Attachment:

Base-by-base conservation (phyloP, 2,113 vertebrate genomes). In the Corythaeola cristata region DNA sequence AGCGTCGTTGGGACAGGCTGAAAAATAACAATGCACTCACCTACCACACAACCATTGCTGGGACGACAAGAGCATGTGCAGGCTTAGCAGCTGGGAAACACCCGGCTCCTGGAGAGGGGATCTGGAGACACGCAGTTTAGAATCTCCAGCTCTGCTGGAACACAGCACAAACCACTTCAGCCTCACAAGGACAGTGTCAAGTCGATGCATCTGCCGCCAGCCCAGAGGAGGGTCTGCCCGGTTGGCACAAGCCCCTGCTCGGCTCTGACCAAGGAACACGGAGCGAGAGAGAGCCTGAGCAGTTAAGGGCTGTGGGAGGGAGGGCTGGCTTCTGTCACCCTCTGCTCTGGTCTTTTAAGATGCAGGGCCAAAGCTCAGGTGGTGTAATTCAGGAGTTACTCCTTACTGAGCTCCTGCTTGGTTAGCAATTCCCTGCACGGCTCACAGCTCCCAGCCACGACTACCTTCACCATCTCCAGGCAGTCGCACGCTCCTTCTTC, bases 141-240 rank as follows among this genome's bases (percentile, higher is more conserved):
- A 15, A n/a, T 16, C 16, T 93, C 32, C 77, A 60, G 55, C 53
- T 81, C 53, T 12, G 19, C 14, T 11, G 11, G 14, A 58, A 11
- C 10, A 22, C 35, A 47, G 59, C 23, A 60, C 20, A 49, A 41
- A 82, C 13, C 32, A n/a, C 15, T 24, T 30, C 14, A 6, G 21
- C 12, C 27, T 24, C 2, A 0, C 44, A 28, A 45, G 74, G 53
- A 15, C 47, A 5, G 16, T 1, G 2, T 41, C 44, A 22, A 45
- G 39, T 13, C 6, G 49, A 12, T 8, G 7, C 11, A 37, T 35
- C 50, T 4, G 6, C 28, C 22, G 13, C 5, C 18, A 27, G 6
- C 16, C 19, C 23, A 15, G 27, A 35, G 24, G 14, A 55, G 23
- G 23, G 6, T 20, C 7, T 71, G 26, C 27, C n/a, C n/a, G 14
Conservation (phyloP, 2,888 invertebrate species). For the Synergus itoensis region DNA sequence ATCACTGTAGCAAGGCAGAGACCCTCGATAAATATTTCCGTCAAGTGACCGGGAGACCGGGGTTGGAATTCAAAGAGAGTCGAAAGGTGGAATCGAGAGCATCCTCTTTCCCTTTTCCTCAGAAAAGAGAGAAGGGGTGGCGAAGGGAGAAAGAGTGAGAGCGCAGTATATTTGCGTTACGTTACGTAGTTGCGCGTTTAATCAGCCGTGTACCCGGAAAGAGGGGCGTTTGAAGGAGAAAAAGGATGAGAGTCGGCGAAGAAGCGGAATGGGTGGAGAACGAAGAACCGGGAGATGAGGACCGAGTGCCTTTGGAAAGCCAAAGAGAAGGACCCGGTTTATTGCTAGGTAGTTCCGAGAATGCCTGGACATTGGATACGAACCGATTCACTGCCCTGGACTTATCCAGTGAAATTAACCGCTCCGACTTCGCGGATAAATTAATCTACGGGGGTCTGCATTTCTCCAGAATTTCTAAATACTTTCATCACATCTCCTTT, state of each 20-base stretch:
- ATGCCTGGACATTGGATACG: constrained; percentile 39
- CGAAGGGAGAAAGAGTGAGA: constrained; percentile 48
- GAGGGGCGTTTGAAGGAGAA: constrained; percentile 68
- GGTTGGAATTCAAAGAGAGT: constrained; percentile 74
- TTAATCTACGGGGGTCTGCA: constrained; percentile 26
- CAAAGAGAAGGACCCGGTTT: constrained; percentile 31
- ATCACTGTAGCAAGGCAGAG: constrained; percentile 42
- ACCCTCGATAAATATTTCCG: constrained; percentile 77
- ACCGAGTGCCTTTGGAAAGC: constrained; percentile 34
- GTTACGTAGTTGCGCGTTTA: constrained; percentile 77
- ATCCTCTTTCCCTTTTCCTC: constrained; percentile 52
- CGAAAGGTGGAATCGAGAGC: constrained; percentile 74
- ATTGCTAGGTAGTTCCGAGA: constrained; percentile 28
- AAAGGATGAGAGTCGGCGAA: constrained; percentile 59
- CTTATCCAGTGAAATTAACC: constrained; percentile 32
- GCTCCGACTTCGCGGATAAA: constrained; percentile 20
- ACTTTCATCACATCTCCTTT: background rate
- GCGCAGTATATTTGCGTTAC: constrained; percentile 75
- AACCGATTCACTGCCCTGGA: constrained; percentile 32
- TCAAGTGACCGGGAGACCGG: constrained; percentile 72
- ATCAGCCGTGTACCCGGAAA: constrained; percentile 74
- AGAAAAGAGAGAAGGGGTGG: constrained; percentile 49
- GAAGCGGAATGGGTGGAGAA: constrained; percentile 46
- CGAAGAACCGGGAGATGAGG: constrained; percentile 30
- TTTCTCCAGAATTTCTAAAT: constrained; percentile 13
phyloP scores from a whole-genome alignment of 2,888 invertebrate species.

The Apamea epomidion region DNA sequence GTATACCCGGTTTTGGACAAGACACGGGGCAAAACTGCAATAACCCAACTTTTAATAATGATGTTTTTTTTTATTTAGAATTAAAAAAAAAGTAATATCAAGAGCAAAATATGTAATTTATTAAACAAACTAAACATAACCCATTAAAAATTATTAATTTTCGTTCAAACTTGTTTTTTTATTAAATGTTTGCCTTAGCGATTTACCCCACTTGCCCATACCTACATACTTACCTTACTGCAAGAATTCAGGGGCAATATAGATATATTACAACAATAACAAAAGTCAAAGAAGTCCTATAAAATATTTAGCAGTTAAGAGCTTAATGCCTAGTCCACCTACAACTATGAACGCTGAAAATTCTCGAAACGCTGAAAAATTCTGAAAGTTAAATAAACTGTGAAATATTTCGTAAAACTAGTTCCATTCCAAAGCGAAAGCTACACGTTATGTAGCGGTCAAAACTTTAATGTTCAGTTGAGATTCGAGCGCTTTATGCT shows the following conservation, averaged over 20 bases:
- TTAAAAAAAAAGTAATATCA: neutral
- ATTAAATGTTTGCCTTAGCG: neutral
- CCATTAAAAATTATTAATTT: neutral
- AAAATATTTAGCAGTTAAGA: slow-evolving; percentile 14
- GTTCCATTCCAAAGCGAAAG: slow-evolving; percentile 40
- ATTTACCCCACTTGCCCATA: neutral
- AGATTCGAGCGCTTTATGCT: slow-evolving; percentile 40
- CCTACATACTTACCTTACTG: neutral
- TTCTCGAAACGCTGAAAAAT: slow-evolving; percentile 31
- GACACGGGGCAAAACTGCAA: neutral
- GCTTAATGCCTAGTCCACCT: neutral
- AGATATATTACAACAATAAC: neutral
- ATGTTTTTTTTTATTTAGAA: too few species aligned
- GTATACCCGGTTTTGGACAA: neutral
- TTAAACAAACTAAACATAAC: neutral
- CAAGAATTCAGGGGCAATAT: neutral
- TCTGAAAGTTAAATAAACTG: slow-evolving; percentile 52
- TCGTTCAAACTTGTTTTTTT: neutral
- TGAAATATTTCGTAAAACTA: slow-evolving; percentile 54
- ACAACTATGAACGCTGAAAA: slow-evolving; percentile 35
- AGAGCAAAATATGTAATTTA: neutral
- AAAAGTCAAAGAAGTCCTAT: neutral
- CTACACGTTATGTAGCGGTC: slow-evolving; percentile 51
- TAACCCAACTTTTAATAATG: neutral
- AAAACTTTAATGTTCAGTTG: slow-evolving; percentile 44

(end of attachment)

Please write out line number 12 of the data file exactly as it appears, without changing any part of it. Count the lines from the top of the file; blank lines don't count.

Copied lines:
Conservation (phyloP, 2,888 invertebrate species). For the Synergus itoensis region DNA sequence ATCACTGTAGCAAGGCAGAGACCCTCGATAAATATTTCCGTCAAGTGACCGGGAGACCGGGGTTGGAATTCAAAGAGAGTCGAAAGGTGGAATCGAGAGCATCCTCTTTCCCTTTTCCTCAGAAAAGAGAGAAGGGGTGGCGAAGGGAGAAAGAGTGAGAGCGCAGTATATTTGCGTTACGTTACGTAGTTGCGCGTTTAATCAGCCGTGTACCCGGAAAGAGGGGCGTTTGAAGGAGAAAAAGGATGAGAGTCGGCGAAGAAGCGGAATGGGTGGAGAACGAAGAACCGGGAGATGAGGACCGAGTGCCTTTGGAAAGCCAAAGAGAAGGACCCGGTTTATTGCTAGGTAGTTCCGAGAATGCCTGGACATTGGATACGAACCGATTCACTGCCCTGGACTTATCCAGTGAAATTAACCGCTCCGACTTCGCGGATAAATTAATCTACGGGGGTCTGCATTTCTCCAGAATTTCTAAATACTTTCATCACATCTCCTTT, state of each 20-base stretch: